Myriam is looking at the ice crystals of the loose snow layer that caused a 4 foot deep snow slab to slide on All You Can Eat Shrimp on Whistler mountain.
Avalanche researcher Pascal Haegeli studies the snowpack at Cypress Bowl, North Vancouver. In the background, Vancouver. To show the snow layers, I put flashes on the other side of this dug out wall of snow.
Canyoneering is the art of descending canyon drainages. It can involve swimming, hiking, rappelling through waterfalls, jumping in pools. All in all, it’s an amazingly fun sport. But, from time to time, one can get pretty miserable in a canyon. When my buddies Jeff, Kevin and myself decided to do a winter exploration of a canyon we had just discovered near Vancouver called Brothers Creek, we knew it would be tough. That morning, slushy snow was pouring from the sky. It was wet and cold. As winter doesn’t get much better than that here, we just went for it. These were perfect conditions to put my new Lowepro DryZone 200 waterproof camera bag to the test. I didn’t get time to try it in water prior to the descent so I just had to trust it wouldn’t leak.
It was a nice little canyon and the descent went well. I don’t think I’ve ever been in such a wet environment, though. There was water everywhere, flowing between our feet, falling from the canyon walls and from the sky. There couldn’t be a tougher environment for camera gear.
I like to go places where most photographers wouldn’t go because of difficult access, technical challenges or very bad conditions for camera gear. In the past few years, I’ve been into caves, canyons, ice grottos, on mountains to photograph avalanches, in deserts… All kinds of places where your camera gear suffers a lot if you don’t protect it properly. I used to put my camera bodies and lenses in separate dry bags stuffed with foam to absorb shocks. That worked but was very hard and slow to manipulate. I have the feeling the DryZone 200 will do the job perfectly and I can easily imagine it following me wherever I go in the years to come.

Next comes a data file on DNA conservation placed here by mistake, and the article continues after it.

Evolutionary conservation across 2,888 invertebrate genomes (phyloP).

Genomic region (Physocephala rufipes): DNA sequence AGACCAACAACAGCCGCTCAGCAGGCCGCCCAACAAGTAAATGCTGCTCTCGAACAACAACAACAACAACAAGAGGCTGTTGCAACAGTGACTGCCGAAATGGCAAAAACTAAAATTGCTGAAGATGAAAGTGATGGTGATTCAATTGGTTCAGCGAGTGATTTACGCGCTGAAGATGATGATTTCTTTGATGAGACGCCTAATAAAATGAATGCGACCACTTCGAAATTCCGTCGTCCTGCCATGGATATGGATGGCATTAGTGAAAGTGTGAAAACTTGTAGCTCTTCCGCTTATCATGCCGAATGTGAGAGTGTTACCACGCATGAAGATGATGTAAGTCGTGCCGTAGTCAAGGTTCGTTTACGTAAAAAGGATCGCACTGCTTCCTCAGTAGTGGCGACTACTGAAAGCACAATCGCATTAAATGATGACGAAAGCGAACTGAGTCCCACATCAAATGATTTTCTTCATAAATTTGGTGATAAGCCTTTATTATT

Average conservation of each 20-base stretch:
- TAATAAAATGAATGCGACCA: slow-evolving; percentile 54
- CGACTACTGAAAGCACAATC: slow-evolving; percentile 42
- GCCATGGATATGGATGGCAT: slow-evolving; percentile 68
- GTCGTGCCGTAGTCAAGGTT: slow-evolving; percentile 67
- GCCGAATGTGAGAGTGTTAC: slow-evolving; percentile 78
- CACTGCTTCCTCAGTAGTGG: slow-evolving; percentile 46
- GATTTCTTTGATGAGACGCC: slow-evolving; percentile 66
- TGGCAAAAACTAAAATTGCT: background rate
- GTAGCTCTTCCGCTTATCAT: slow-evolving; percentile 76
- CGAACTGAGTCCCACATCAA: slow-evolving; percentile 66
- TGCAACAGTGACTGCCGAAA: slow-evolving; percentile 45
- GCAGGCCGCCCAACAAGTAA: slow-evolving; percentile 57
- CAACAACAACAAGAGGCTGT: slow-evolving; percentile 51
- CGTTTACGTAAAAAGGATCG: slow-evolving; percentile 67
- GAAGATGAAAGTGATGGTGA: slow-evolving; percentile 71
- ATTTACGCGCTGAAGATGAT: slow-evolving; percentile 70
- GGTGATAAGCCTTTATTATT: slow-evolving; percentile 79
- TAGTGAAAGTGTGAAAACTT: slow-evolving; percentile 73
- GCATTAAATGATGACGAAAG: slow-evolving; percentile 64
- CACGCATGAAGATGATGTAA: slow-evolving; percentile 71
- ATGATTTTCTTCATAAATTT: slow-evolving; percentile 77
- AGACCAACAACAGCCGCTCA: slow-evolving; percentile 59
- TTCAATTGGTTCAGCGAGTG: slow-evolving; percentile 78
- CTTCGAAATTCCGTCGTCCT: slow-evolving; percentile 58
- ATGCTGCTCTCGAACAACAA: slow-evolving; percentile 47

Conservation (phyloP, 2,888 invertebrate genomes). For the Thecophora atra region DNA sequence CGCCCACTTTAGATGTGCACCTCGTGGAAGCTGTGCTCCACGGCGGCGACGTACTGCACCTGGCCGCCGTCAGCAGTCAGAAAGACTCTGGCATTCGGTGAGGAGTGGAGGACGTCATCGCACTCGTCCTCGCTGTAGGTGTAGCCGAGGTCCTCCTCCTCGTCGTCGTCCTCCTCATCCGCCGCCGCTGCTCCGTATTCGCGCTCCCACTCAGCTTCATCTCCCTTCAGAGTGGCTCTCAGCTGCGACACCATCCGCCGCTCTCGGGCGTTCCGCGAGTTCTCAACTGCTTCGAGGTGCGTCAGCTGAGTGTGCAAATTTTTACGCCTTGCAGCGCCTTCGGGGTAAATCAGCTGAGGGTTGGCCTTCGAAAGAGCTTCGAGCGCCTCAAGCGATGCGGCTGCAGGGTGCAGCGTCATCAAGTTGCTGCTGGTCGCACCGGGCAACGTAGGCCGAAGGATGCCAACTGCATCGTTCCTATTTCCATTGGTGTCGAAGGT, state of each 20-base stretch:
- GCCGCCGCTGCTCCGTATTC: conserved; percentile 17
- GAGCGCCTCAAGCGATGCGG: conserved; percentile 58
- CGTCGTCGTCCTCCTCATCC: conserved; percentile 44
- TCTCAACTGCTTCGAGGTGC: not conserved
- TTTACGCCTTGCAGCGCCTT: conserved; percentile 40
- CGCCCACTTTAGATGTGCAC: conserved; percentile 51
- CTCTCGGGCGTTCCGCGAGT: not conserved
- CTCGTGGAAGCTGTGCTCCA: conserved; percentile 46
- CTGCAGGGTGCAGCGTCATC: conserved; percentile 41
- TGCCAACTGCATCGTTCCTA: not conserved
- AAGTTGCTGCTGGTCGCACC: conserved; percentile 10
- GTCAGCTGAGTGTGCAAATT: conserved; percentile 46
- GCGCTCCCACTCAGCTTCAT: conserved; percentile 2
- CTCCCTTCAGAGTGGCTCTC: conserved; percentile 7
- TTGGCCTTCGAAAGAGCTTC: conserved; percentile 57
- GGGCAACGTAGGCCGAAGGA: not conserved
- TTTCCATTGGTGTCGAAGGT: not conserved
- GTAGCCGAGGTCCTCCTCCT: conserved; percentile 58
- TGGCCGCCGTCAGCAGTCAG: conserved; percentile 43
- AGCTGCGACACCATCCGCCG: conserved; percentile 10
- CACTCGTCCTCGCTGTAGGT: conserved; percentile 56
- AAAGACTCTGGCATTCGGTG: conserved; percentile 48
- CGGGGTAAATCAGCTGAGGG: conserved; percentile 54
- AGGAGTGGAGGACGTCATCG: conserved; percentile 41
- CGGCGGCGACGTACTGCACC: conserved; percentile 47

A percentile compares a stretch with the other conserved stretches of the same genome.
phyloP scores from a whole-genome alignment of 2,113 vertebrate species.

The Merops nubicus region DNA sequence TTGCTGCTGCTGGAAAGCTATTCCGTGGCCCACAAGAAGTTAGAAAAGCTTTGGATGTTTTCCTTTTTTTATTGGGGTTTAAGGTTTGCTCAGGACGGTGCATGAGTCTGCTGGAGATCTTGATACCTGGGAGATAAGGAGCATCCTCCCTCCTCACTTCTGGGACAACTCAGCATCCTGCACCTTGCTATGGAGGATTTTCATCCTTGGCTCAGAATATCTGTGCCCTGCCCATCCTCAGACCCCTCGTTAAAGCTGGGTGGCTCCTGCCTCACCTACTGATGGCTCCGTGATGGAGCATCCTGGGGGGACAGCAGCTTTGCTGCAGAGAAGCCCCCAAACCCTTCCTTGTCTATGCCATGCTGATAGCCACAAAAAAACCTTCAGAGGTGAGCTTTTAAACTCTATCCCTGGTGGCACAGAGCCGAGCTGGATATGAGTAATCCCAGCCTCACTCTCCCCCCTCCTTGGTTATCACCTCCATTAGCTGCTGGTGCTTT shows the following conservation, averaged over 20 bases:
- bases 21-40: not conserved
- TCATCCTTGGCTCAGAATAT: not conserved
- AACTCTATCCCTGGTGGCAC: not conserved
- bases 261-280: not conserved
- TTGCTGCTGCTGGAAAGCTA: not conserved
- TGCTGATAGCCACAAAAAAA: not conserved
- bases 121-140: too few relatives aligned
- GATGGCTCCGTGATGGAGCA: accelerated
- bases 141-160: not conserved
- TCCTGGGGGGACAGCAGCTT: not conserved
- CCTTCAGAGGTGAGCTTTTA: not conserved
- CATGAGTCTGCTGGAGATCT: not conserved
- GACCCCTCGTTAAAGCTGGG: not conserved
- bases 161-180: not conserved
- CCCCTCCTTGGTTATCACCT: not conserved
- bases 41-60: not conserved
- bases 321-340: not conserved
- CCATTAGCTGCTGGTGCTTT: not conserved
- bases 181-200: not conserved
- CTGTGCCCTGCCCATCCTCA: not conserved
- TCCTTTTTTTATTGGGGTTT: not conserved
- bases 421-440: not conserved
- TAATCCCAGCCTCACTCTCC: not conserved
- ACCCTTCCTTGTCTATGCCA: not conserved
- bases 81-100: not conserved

The main compartment is 100% waterproof and closed with a very tough sealed zipper. It easily fits two camera bodies and a few lenses and flashes. The padded insert closes completely with a second zipper and makes a good protection against shocks. I like to keep some space inside for personal items like food, clothes and a cell phone I want to keep dry. There is a large external pocket that covers the entire dry bag. I use it to store all the gear that can get wet or dirty. Like climbing equipment, a knife, a rope, a shovel, you name it. The back of the bag is adjustable with a very tough Velcro to allow for a perfect fit. And the padded shoulder straps and back make it very comfortable all day long.
A few tricks to help you keep your gear dry:
– Put a piece of cloth in the dry bag that you can use to dry your hands before touching the gear.
– A few silica gel bags will always help keeping the sealed compartment dry.
All in all, a great bag made for tough environments. I am looking forward to trying it out in caves.